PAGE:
Saving the wild mustangs
July 8, 2008
Wild mustangs are running out of wide open spaces, federal land managers don’t have enough money to care for them and the poor economy reduced the number of people willing to adopt the animals to a trickle.
Penn Valley resident Michele DeCamp is dedicated to finding homes for the horses that might otherwise be euthanized.
Since 1973, the U.S. Bureau of Land Management has placed more than 219,000 horses and burros in private care through adoption. Escalating hay prices and a loss of ranches triggered by the real estate slump, has slowed adoption in recent years, DeCamp said.
“With the economy the way it is, no one wants to adopt,” DeCamp said.
Since June, she has worked with yearling J.D., gaining his trust and training him for adoption at the Western States Wild Horse and Burro Expo that will be held in Reno next month.
The expo is part of the Mustang Heritage Foundation’s Extreme Mustang Makeover competition. Winners of the competition could win $5,000 and horse lovers can chose from 200 horses to adopt for only $125.
Adoption fees include shots, trimmed feet and male gelding, DeCamp said. Mentors are available to help new mustang owners train their horses.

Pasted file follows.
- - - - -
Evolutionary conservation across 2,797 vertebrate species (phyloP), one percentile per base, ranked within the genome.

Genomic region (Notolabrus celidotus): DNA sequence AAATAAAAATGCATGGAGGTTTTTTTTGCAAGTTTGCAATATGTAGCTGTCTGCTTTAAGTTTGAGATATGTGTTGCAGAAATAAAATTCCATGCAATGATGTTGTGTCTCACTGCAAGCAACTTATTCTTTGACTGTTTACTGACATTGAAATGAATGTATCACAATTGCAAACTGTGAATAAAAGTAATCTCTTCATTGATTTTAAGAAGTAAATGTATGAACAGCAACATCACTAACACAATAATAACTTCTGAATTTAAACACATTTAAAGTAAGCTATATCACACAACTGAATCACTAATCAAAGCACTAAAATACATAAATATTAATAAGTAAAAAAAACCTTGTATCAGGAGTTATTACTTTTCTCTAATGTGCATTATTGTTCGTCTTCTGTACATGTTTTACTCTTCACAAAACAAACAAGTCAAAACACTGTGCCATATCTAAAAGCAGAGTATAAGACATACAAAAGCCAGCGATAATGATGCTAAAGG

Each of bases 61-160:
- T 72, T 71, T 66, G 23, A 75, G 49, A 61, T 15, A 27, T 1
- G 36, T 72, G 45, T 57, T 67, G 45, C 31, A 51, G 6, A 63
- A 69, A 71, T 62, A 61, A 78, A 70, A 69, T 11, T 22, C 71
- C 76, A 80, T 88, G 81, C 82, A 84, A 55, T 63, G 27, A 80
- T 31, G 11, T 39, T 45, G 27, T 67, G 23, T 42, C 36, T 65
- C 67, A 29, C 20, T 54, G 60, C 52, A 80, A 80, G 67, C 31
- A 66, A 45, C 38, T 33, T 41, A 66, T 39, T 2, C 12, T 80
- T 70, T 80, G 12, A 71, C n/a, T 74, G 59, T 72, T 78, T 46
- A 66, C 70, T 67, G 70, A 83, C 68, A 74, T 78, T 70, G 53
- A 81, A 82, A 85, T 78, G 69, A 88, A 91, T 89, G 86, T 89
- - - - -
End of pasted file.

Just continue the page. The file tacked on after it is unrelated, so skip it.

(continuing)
J.D., short for “Just Dude” is a deep dark mahogany brown gelded male with a white star on his face described as smart, calm and quiet. DeCamp picked up the horse from a Bureau of Land Management holding facility at Palomino Valley in Nevada. BLM manages the animals on public lands under a federal law enacted in the early 1970’s.
“They’re completely wild. They’ve never had human touch,” DeCamp said.
It didn’t take long to “gentle” J.D., who now follows DeCamp around her ranch near Lake Wildwood.
“Once you establish that trust with them, the rest is just cake. Horses love partnerships. You become their herd leader,” DeCamp said.
Wild horses have few natural predators and their herd sizes can double about every four years. As a result, an estimated 33,000 wild horses and burros roam BLM-managed lands in 10 Western states. That population exceeds the number that can exist in balance with other public rangeland resources and uses by 5,700, according to BLM.
Feeding and caring for the animals has become so expensive that the federal agency is now considering euthanizing animals.
“We know this is not a popular option, but we are at a critical point where we must consider using the legal authorities allowed us” the release said.
This year, holding costs will exceed $26 million and energy costs for transportation and feed have increased $4 million, according to a release issued by the agency last month.
Allowing the animals to run free and unmanaged feeds an overpopulation problem and can create havoc in regions where land is used to graze cattle.
“For years they were just shot and killed,” DeCamp said.
To contact Staff Writer Laura Brown, e-mail email@example.com or call 477-4231.